We also measured olivine and pyroxene mineral chemistries using the NASA Johnson Space Center Cameca SX 100 EMP instrument using a 1 μm beam, an accelerating voltage of 20 kV, and a beam current of 40 nA following the method used by Joy et al. (2012). Long count times (200–300 s) were employed on the Mn, Ni, and Co peaks, and Co was corrected for the Fe K-β, Co K-α peak overlap. Elements were standardized to natural mineral standards and pure metals. For these high beam current settings, the detection limits were approximately 63 ppm for Mn, approximately 77 ppm for Co, and approximately 80 ppm for Ni. There is good agreement between the data acquired from the NHM and JSC Cameca SX 50 instruments (Table S1).

We measured 41 elements in a plagioclase grain, an olivine grain, and in the bulk mesostasis of the clast by laser ablation inductively coupled plasma mass spectrometry (LA-ICP-MS) using an Agilent 7500a quadrupole system at University College London (UCL). We operated the New Wave aperture imaged frequency quintupled Nd:YAG laser ablation system (213 nm) laser source with a pulse frequency of 20 Hz set at 75% efficiency, and with a spot size of 55 μm. Background conditions were monitored for 1 min and the sample was ablated for 30 s. Data were reduced using the GEMOC Glitter software (, where plots of counts per second versus time were examined for each element per analysis, and integration intervals for the gas background and the sample analysis were selected manually.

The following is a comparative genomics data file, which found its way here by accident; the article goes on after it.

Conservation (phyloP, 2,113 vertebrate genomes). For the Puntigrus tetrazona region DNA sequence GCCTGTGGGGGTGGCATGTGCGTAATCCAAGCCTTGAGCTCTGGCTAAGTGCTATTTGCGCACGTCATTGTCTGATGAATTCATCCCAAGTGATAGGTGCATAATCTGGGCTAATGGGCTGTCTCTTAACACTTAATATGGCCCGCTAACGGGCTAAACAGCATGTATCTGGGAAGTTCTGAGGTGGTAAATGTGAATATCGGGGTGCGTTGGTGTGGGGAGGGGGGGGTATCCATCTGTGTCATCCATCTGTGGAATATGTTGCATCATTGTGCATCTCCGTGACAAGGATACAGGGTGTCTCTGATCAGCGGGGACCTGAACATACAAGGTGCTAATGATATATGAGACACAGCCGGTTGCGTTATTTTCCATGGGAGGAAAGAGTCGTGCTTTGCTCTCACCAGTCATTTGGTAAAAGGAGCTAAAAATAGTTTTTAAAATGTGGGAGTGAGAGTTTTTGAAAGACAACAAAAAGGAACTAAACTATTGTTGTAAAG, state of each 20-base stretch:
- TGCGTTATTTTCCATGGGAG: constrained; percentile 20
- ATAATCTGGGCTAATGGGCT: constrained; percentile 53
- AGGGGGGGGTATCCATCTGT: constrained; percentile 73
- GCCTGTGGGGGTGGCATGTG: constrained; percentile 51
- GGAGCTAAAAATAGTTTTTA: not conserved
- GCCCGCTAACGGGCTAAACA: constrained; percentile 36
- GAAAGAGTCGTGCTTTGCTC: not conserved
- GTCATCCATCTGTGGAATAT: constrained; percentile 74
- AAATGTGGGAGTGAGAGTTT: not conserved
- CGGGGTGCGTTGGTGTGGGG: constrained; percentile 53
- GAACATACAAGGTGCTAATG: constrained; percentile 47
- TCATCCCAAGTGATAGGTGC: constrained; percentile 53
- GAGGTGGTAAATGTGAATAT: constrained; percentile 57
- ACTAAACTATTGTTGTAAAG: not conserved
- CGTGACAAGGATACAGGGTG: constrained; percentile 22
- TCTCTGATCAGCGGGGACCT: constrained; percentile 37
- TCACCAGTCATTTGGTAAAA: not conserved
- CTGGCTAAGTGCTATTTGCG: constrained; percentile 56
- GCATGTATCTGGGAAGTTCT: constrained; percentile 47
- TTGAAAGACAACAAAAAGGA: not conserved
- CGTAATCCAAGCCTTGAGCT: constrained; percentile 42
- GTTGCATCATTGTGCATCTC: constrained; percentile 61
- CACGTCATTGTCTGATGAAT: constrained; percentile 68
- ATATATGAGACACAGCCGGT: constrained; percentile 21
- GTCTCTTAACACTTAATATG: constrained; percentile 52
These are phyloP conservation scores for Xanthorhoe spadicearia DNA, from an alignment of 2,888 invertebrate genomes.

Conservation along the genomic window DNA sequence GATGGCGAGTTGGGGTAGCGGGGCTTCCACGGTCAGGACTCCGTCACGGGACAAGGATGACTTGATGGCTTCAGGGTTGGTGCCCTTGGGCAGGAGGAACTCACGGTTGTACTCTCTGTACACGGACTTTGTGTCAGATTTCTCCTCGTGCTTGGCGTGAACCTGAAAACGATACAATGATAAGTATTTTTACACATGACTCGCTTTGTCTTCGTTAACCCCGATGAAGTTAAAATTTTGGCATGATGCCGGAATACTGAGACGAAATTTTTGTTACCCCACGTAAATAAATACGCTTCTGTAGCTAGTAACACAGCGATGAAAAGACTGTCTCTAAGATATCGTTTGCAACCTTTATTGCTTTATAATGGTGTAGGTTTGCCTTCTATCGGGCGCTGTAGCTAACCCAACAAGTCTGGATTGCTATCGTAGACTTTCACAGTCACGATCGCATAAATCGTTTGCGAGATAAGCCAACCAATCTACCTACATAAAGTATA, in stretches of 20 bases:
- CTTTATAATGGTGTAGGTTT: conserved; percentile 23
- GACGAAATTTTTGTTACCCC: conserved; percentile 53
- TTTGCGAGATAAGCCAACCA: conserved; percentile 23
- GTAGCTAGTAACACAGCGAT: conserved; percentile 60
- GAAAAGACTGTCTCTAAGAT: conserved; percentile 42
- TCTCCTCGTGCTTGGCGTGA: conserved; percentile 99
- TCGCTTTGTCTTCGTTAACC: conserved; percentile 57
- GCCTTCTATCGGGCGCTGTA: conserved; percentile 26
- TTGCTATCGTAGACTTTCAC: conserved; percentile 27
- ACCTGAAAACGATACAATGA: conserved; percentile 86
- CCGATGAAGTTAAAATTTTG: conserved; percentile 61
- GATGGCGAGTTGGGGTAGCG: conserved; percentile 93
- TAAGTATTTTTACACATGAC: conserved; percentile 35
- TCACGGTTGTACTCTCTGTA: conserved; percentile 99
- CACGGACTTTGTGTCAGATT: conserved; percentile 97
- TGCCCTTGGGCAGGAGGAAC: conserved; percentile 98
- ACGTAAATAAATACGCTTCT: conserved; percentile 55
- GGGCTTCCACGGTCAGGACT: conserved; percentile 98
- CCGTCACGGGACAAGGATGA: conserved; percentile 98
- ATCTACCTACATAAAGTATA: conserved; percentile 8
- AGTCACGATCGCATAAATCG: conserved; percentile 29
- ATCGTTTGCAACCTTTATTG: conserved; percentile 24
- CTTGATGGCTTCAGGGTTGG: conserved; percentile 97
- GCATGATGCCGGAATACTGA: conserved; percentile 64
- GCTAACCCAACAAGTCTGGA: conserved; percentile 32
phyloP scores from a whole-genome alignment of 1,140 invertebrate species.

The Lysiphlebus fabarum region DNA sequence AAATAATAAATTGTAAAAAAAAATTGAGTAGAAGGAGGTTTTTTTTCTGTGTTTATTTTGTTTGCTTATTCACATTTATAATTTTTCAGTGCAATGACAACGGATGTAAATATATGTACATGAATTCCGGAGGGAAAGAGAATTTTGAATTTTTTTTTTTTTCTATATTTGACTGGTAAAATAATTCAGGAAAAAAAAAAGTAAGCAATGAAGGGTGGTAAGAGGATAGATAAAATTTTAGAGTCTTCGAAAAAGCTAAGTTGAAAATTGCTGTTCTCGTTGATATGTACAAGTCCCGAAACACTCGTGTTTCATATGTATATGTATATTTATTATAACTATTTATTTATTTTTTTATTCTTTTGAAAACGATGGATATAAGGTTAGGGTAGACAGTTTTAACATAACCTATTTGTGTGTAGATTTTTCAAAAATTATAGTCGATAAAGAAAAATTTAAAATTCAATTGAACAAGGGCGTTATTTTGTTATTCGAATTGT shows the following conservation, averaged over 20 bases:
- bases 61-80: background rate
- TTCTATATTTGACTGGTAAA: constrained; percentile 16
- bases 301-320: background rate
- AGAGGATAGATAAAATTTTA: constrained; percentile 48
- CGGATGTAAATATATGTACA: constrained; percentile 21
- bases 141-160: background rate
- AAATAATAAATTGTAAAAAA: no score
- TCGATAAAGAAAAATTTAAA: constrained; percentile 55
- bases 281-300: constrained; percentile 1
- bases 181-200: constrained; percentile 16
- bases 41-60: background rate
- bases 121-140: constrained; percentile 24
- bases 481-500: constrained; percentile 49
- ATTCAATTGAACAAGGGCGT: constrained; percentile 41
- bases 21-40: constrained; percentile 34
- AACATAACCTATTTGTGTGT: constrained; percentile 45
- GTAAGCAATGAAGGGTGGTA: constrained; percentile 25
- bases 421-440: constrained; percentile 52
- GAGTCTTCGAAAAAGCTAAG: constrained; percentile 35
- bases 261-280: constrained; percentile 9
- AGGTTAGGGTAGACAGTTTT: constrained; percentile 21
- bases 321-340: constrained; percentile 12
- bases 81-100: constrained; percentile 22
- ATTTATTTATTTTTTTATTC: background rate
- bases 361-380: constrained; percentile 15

Analyses were calibrated with NIST 612 external standard measurements (a synthetic doped glass; Pearce et al. 1997) using the same instrument setup. Calcium (42Ca) was used as an internal standard for the plagioclase and mesostasis analyses, using CaO abundance in clasts determined by EMP analysis (Table 1). For the olivine grain, we assessed the suitability of which element is an appropriate internal standard. We considered using 42Ca (85262 ppm in NIST 612; Pearce et al. 1997), 47Ti (48.11 ppm in NIST 612; Pearce et al. 1997), and 55Mn (38.43 ppm in NIST 612; Pearce et al. 1997) as these three elements are measured with both the EMP and the LA-ICP-MS. NIST 612 (8.4 wt% Ca) is not a good matrix match for lunar olivine (typically <0.2 wt% Ca) and using it with 42Ca for internal normalization results in low trace element concentrations (Table S2). The concentration of 55Mn in NIST 612 is also not a good match for lunar olivine (which typically has >700 ppm Mn: e.g., Papike et al. 1998; Shearer and Papike 2005; Schnare et al. 2008; Fagan et al. 2013) and using it for internal normalization results in high trace element concentrations (Table S2; note also unrealistically high Ca abundances of approximately 7 wt%). 47Ti has the most similar concentrations in the NIST 612 standard to lunar olivine (typically 40–400 ppm Ti, occasionally up to 1000 ppm Ti) and so we selected it as the element best suited to act as an internal LA-ICP-MS standard when using NIST 612 as the external standard for olivine analysis.